The Supreme Court has deemed the controversial “cigarette fee” passed by the Oklahoma Legislatures during the 2017 session unconstitutional.
The fee, which was expected to generate $254 million for the state by adding a $1.50 per pack fee on cigarettes, was deemed by the court a revenue generating bill that was not passed through the legal channels in Oklahoma.
“It doesn’t surprise me that the bill was deemed unconstitutional,” Rep. Pat Ownbey (R-Ardmore) said. “The reason I did not support that legislation is because it was unconstitutional. I wasn’t against what it was trying to do, but I thought it was a revenue raising measure.”
Senate Bill 845 not only added a fee to the purchase of cigarettes, but then reallocated the money raised from that fee to support various health related organizations. While the legislature claims the goal of the bill was to curb smoking habits of youth by making smoking too expensive for them, it became suspect when legislators voted to raise the taxes on cigarettes by dubbing it a fee.
Under the Oklahoma constitution, “no revenue bill should be passed during the five last days of session,” and no revenue bill can become law without a 75 percent majority in the House and Senate. State Question 640, the rule saying that there must be a supermajority to enact revenue laws, was voted on by the people in 1992 and has since made it difficult to pass revenue generating measures in the state, Ownbey said.
“It’s almost impossible to reach that threshold,” Ownbey said. “You have to have both parties in agreement. Oklahoma and Arkansas are the two toughest states in the nation to raise any taxes and revenues in.”
Sen. Frank Simpson (R-Springer) said he was disappointed in the Supreme Court’s decision, but not surprised.
“I knew when we passed that legislation we were too close to the line on fee and revenue,” Simpson said. “This decision puts the budget in jeopardy, and if we don’t go into a special session it will just devastate some of our agencies.”
The Oklahoma Health Care Authority is an agency that will take a devastating blow as $70 million of their funding will be scraped away with the court’s decision. If a decision isn’t made to make up the funding in the special session, it won’t just be state funding that the Authority loses but also federal matching dollars. Providers that also accept SoonerCare will be hurt in the process.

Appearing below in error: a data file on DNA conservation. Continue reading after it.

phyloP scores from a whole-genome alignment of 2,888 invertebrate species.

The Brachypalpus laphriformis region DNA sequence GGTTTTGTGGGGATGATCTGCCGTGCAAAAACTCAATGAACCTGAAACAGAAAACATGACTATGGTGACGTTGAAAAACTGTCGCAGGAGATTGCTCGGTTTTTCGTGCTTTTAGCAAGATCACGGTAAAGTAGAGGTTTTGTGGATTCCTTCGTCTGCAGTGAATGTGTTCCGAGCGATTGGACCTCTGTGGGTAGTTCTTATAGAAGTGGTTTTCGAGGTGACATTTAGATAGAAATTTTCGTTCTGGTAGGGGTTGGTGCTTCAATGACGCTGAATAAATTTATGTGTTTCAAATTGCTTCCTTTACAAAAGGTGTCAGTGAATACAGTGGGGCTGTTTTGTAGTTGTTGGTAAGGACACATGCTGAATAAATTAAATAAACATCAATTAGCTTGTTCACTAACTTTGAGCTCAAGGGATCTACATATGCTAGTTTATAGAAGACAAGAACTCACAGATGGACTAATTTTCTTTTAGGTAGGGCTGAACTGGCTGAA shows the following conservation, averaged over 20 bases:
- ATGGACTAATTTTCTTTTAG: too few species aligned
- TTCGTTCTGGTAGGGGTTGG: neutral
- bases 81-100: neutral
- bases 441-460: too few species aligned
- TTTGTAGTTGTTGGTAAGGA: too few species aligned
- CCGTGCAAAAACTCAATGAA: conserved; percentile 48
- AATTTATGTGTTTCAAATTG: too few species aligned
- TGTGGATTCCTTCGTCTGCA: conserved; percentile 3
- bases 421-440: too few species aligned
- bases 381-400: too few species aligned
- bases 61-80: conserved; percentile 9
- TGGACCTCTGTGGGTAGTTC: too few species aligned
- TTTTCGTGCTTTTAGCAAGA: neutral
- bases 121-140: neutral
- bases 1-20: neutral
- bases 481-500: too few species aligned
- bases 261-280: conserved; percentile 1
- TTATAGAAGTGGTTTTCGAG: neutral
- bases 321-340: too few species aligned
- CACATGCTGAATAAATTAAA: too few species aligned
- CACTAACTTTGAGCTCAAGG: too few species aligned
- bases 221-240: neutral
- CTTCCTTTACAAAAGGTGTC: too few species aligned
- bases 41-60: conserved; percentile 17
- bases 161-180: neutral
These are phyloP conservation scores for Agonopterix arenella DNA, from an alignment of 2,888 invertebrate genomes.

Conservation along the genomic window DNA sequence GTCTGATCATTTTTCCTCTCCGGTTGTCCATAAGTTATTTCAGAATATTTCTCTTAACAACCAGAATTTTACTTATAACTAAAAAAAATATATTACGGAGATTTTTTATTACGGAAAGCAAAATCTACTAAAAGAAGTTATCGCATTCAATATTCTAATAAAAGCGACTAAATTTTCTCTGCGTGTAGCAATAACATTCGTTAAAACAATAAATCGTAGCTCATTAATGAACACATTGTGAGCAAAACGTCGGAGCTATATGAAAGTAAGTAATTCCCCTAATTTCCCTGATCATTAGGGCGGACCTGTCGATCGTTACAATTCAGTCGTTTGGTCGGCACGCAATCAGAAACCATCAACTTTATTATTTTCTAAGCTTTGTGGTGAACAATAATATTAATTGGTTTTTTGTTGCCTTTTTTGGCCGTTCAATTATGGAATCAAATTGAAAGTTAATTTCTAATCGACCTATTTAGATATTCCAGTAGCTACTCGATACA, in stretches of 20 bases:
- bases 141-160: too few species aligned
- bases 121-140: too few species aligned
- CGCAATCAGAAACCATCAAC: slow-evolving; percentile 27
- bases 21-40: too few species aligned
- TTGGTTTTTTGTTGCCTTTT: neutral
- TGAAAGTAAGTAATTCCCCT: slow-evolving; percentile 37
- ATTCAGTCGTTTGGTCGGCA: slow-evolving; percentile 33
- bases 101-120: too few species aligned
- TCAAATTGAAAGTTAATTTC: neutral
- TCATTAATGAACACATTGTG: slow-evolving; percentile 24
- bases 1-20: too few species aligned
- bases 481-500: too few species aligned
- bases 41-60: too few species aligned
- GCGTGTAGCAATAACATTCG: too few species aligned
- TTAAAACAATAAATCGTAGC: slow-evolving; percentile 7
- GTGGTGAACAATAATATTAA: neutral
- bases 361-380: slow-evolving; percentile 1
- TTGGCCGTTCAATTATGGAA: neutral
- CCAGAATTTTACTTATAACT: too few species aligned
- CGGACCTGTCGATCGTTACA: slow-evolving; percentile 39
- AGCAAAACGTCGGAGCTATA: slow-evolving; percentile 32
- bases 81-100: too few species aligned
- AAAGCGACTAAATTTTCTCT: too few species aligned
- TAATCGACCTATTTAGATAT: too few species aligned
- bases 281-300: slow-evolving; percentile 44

In addition to funding to the OHCA, $75 million from the fee was budgeted to mental health organizations, $79 million to the Department of Human Services and $1 million to the Able Commission.
“Because of the haphazard way this year’s budget was crafted, the state has now essentially defunded the agencies responsible for Oklahoma’s adoption and foster care programs, for child health and nutrition, for mental health services that keep families safe and intact, and for basic access to medical care,” said Joe Dorman, CEO of the Oklahoma Institute for Child Advocacy, in a statement. “That is an outcome that can satisfy exactly no one, regardless of your political party or your priorities.”
Ownbey said if the legislature doesn’t go into special session, the state will have to declare a revenue failure across all of the agencies that the cigarette fee supported. Simpson agreed that something has to be done.
“The only thing we can do now is pass some revenue measures,” Simpson said.
Simpson said he didn’t have any ideas as to how to make up the gap yet, but planned to meet with others in the Senate today in order to brainstorm ideas. He hopes to have an agreement that is able to cross party lines before any impending special session begins.
As of now it remains to be seen whether or not Gov. Mary Fallin will order the legislature into special session, which will cost taxpayers more than $20,000 per day.